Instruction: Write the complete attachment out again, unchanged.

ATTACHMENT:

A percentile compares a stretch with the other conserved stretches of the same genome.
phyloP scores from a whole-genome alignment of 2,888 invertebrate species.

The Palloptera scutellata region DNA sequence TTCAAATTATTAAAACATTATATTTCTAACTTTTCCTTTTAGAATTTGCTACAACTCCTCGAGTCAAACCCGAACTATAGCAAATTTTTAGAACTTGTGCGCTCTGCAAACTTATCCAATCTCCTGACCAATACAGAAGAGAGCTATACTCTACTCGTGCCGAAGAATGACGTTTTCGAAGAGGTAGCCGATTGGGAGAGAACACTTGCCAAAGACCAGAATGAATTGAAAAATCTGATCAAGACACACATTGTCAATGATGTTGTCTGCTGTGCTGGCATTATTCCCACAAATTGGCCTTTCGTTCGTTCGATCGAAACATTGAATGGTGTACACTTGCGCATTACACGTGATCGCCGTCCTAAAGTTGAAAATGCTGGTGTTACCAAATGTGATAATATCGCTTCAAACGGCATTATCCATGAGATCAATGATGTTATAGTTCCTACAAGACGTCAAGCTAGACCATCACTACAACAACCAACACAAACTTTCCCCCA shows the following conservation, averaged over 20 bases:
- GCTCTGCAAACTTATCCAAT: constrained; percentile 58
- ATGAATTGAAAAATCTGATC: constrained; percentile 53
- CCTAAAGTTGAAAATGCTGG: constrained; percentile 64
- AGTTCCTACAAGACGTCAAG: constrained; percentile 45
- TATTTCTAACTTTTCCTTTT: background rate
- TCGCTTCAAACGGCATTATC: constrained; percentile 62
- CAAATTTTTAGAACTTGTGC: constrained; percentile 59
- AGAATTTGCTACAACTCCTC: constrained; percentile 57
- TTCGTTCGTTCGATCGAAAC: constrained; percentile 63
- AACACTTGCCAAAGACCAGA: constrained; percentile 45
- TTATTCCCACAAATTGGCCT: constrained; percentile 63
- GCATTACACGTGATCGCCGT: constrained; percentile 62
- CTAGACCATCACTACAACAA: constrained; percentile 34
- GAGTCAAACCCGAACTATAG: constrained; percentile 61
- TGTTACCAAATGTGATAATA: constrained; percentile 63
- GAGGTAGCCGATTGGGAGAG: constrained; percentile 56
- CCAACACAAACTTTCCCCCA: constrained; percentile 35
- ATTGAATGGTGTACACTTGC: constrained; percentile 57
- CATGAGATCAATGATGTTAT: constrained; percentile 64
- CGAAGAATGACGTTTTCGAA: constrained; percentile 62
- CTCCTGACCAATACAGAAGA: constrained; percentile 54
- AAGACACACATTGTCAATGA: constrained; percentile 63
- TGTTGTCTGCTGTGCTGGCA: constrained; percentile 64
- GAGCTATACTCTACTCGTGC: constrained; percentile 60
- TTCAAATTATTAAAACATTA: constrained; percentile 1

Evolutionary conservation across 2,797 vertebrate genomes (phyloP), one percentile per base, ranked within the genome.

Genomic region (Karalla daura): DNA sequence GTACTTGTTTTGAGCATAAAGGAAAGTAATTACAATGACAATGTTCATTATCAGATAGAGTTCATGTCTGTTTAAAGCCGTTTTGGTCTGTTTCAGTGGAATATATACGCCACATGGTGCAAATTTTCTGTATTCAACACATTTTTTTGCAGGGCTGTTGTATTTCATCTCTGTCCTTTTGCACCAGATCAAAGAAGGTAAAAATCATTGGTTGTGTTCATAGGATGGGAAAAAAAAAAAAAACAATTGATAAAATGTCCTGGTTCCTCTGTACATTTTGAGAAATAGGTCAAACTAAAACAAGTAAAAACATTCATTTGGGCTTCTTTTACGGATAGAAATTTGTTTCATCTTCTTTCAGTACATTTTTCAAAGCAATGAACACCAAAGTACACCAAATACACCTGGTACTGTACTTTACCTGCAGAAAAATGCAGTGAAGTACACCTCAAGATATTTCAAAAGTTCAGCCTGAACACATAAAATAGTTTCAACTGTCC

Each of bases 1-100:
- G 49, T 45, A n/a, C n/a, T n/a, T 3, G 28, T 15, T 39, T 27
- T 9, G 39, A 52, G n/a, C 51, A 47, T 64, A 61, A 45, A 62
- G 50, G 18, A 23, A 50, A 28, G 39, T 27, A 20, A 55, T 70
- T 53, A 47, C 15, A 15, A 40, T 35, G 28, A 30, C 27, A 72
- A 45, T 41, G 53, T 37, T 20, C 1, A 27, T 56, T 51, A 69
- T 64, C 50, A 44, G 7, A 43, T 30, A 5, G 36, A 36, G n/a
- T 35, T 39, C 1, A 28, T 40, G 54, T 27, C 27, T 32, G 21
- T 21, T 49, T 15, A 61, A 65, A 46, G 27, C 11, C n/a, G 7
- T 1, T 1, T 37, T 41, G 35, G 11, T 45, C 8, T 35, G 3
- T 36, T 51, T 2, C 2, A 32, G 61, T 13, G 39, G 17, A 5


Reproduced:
A percentile compares a stretch with the other conserved stretches of the same genome.
phyloP scores from a whole-genome alignment of 2,888 invertebrate species.

The Palloptera scutellata region DNA sequence TTCAAATTATTAAAACATTATATTTCTAACTTTTCCTTTTAGAATTTGCTACAACTCCTCGAGTCAAACCCGAACTATAGCAAATTTTTAGAACTTGTGCGCTCTGCAAACTTATCCAATCTCCTGACCAATACAGAAGAGAGCTATACTCTACTCGTGCCGAAGAATGACGTTTTCGAAGAGGTAGCCGATTGGGAGAGAACACTTGCCAAAGACCAGAATGAATTGAAAAATCTGATCAAGACACACATTGTCAATGATGTTGTCTGCTGTGCTGGCATTATTCCCACAAATTGGCCTTTCGTTCGTTCGATCGAAACATTGAATGGTGTACACTTGCGCATTACACGTGATCGCCGTCCTAAAGTTGAAAATGCTGGTGTTACCAAATGTGATAATATCGCTTCAAACGGCATTATCCATGAGATCAATGATGTTATAGTTCCTACAAGACGTCAAGCTAGACCATCACTACAACAACCAACACAAACTTTCCCCCA shows the following conservation, averaged over 20 bases:
- GCTCTGCAAACTTATCCAAT: constrained; percentile 58
- ATGAATTGAAAAATCTGATC: constrained; percentile 53
- CCTAAAGTTGAAAATGCTGG: constrained; percentile 64
- AGTTCCTACAAGACGTCAAG: constrained; percentile 45
- TATTTCTAACTTTTCCTTTT: background rate
- TCGCTTCAAACGGCATTATC: constrained; percentile 62
- CAAATTTTTAGAACTTGTGC: constrained; percentile 59
- AGAATTTGCTACAACTCCTC: constrained; percentile 57
- TTCGTTCGTTCGATCGAAAC: constrained; percentile 63
- AACACTTGCCAAAGACCAGA: constrained; percentile 45
- TTATTCCCACAAATTGGCCT: constrained; percentile 63
- GCATTACACGTGATCGCCGT: constrained; percentile 62
- CTAGACCATCACTACAACAA: constrained; percentile 34
- GAGTCAAACCCGAACTATAG: constrained; percentile 61
- TGTTACCAAATGTGATAATA: constrained; percentile 63
- GAGGTAGCCGATTGGGAGAG: constrained; percentile 56
- CCAACACAAACTTTCCCCCA: constrained; percentile 35
- ATTGAATGGTGTACACTTGC: constrained; percentile 57
- CATGAGATCAATGATGTTAT: constrained; percentile 64
- CGAAGAATGACGTTTTCGAA: constrained; percentile 62
- CTCCTGACCAATACAGAAGA: constrained; percentile 54
- AAGACACACATTGTCAATGA: constrained; percentile 63
- TGTTGTCTGCTGTGCTGGCA: constrained; percentile 64
- GAGCTATACTCTACTCGTGC: constrained; percentile 60
- TTCAAATTATTAAAACATTA: constrained; percentile 1

Evolutionary conservation across 2,797 vertebrate genomes (phyloP), one percentile per base, ranked within the genome.

Genomic region (Karalla daura): DNA sequence GTACTTGTTTTGAGCATAAAGGAAAGTAATTACAATGACAATGTTCATTATCAGATAGAGTTCATGTCTGTTTAAAGCCGTTTTGGTCTGTTTCAGTGGAATATATACGCCACATGGTGCAAATTTTCTGTATTCAACACATTTTTTTGCAGGGCTGTTGTATTTCATCTCTGTCCTTTTGCACCAGATCAAAGAAGGTAAAAATCATTGGTTGTGTTCATAGGATGGGAAAAAAAAAAAAAACAATTGATAAAATGTCCTGGTTCCTCTGTACATTTTGAGAAATAGGTCAAACTAAAACAAGTAAAAACATTCATTTGGGCTTCTTTTACGGATAGAAATTTGTTTCATCTTCTTTCAGTACATTTTTCAAAGCAATGAACACCAAAGTACACCAAATACACCTGGTACTGTACTTTACCTGCAGAAAAATGCAGTGAAGTACACCTCAAGATATTTCAAAAGTTCAGCCTGAACACATAAAATAGTTTCAACTGTCC

Each of bases 1-100:
- G 49, T 45, A n/a, C n/a, T n/a, T 3, G 28, T 15, T 39, T 27
- T 9, G 39, A 52, G n/a, C 51, A 47, T 64, A 61, A 45, A 62
- G 50, G 18, A 23, A 50, A 28, G 39, T 27, A 20, A 55, T 70
- T 53, A 47, C 15, A 15, A 40, T 35, G 28, A 30, C 27, A 72
- A 45, T 41, G 53, T 37, T 20, C 1, A 27, T 56, T 51, A 69
- T 64, C 50, A 44, G 7, A 43, T 30, A 5, G 36, A 36, G n/a
- T 35, T 39, C 1, A 28, T 40, G 54, T 27, C 27, T 32, G 21
- T 21, T 49, T 15, A 61, A 65, A 46, G 27, C 11, C n/a, G 7
- T 1, T 1, T 37, T 41, G 35, G 11, T 45, C 8, T 35, G 3
- T 36, T 51, T 2, C 2, A 32, G 61, T 13, G 39, G 17, A 5